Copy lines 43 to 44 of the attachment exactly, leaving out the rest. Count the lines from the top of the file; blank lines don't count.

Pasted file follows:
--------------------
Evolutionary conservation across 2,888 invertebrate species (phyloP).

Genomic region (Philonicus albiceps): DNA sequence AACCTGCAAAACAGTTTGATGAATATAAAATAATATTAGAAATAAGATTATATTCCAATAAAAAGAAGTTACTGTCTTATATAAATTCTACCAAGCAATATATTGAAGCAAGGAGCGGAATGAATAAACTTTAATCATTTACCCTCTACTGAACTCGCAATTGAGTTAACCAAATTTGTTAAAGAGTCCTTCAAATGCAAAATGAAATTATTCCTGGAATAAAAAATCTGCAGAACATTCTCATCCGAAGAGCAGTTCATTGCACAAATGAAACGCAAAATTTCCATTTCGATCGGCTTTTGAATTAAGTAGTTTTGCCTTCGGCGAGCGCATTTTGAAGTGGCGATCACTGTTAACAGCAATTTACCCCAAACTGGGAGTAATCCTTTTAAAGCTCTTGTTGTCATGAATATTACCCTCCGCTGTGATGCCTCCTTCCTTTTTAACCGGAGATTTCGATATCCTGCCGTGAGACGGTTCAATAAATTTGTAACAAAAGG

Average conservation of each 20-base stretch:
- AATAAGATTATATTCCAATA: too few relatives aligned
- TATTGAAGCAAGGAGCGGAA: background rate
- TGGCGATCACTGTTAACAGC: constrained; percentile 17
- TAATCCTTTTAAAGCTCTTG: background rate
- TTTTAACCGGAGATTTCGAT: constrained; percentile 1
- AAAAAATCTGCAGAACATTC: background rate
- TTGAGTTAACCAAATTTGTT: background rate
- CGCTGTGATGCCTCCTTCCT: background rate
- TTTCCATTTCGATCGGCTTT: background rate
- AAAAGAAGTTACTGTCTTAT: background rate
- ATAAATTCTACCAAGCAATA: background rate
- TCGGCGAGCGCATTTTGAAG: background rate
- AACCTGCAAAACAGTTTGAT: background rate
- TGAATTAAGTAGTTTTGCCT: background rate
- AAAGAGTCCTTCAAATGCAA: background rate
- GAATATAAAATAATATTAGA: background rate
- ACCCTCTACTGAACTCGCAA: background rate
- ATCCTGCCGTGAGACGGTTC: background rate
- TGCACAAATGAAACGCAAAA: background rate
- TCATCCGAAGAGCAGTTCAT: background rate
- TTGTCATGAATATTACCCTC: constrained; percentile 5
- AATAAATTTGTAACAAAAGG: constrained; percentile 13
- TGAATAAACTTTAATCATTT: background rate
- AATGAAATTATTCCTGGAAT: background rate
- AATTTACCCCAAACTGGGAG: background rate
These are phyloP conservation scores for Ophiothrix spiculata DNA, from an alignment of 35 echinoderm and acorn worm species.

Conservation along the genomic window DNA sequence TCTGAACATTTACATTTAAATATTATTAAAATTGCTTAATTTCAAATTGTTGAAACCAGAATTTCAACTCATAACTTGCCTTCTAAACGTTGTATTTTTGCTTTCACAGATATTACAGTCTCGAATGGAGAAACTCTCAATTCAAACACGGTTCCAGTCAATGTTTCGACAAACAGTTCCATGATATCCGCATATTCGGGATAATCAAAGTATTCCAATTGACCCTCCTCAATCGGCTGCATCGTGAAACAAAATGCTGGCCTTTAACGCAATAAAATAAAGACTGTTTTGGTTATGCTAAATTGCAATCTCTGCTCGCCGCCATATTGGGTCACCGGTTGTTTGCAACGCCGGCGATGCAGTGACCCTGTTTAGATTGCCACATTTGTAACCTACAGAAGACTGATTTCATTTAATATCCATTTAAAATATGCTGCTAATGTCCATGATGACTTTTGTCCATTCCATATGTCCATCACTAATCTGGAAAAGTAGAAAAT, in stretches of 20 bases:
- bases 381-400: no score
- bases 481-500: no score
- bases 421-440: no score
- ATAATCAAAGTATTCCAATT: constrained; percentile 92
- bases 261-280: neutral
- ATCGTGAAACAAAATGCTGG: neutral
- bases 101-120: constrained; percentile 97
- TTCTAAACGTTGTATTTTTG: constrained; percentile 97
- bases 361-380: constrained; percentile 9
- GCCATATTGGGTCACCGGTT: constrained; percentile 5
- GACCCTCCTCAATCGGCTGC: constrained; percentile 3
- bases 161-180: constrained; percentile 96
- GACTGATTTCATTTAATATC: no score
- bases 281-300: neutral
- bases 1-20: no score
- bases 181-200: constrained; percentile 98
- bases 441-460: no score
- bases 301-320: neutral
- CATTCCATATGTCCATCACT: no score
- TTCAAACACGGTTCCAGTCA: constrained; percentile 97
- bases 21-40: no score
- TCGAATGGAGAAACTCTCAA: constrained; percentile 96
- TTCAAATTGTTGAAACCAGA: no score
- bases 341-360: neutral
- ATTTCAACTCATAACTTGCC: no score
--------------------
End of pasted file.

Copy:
- GACTGATTTCATTTAATATC: no score
- bases 281-300: neutral